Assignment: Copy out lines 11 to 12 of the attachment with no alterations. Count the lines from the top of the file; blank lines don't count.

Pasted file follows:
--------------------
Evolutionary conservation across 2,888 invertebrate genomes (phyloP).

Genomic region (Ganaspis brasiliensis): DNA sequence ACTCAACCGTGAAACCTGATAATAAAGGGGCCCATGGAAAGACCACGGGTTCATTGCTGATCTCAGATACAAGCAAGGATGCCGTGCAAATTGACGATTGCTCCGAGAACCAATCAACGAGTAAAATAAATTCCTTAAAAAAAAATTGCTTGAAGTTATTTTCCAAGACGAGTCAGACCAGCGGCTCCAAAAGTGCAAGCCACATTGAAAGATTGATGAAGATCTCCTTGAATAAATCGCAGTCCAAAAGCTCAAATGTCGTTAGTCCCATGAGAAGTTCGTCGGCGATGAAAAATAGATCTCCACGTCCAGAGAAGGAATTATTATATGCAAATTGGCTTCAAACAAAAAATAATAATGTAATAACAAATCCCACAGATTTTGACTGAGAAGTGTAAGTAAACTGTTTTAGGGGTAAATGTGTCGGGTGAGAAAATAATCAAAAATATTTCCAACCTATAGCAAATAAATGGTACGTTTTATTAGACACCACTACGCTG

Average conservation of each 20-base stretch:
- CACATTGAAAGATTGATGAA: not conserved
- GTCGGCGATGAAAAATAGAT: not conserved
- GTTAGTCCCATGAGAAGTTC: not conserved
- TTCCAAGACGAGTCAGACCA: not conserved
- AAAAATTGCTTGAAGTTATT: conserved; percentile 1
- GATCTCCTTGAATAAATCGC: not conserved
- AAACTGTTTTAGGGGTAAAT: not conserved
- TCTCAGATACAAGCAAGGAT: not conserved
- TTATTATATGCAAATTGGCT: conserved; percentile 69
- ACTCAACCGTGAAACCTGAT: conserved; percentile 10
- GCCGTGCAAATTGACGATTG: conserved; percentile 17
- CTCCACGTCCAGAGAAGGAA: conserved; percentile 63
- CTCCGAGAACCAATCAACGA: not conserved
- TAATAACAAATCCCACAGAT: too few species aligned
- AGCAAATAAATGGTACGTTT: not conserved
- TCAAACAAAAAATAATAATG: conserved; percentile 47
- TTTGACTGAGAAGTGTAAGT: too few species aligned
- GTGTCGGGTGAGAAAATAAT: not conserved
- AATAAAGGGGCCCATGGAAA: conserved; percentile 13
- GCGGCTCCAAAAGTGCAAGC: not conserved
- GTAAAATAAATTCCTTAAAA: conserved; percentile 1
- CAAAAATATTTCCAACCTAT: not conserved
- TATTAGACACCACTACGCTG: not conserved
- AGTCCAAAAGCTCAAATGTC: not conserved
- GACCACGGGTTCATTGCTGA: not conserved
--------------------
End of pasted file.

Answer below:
- TCTCAGATACAAGCAAGGAT: not conserved
- TTATTATATGCAAATTGGCT: conserved; percentile 69